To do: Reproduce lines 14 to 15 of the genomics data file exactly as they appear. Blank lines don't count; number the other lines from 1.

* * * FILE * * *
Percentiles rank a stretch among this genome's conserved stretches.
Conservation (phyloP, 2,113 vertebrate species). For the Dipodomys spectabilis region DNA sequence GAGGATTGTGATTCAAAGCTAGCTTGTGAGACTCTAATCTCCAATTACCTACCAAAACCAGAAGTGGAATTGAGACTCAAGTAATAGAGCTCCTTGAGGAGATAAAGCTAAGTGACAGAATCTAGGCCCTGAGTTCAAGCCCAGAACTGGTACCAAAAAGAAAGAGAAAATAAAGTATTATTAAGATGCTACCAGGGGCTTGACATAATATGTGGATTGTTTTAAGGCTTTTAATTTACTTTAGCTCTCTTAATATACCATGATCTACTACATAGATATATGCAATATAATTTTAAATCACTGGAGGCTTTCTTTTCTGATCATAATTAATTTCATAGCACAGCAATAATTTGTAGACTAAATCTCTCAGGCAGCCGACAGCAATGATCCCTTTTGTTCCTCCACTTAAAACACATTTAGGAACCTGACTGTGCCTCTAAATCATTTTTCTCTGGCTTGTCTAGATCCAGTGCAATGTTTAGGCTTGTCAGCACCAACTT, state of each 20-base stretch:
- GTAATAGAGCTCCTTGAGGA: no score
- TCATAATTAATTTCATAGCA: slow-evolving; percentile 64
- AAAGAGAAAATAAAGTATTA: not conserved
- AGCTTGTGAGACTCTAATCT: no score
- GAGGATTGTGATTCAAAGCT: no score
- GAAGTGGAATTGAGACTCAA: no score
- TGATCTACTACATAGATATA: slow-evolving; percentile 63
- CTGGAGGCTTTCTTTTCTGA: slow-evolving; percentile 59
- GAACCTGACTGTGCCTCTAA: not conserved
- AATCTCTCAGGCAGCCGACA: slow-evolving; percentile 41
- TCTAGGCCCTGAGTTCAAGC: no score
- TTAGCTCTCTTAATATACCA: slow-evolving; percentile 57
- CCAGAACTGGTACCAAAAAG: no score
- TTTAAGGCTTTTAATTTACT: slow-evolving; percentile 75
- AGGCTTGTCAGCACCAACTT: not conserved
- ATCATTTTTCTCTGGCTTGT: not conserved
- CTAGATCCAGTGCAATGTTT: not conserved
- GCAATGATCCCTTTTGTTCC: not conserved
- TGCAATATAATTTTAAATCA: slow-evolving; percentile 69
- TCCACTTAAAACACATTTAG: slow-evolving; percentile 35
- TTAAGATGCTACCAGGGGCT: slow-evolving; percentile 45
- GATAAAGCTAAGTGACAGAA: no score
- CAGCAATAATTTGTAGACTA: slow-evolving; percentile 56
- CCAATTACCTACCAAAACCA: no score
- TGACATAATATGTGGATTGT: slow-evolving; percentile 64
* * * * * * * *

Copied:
- TTAGCTCTCTTAATATACCA: slow-evolving; percentile 57
- CCAGAACTGGTACCAAAAAG: no score